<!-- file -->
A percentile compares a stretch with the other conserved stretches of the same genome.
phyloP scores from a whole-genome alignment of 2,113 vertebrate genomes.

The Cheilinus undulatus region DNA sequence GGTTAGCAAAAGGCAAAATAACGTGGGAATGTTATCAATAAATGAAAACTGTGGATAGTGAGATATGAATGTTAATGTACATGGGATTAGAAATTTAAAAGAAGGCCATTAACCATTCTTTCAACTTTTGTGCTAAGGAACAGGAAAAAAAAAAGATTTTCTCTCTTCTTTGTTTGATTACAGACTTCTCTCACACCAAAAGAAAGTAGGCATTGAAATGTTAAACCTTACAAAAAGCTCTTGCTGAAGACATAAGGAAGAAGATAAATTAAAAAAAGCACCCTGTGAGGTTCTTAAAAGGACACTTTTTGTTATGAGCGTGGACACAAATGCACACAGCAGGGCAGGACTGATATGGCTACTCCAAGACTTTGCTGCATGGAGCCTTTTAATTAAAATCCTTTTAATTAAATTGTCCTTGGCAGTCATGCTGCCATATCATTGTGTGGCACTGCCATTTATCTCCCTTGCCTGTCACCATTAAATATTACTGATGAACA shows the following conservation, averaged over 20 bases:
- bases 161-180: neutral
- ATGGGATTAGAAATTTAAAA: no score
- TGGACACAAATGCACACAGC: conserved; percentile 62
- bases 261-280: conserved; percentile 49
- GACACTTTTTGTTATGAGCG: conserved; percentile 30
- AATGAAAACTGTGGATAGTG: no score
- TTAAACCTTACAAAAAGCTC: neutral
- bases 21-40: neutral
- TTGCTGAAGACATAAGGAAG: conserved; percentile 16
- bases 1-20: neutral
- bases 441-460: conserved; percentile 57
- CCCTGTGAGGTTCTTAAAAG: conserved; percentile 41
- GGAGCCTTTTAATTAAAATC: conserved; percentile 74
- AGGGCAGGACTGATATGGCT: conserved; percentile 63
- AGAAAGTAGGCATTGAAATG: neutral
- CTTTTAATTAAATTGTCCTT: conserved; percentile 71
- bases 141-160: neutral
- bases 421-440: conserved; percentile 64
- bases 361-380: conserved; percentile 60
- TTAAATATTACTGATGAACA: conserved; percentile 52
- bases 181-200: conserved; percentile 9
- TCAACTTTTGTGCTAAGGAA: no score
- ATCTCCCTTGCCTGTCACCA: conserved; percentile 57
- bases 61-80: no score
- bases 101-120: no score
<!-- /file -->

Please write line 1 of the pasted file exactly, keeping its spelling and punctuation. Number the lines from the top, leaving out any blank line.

A percentile compares a stretch with the other conserved stretches of the same genome.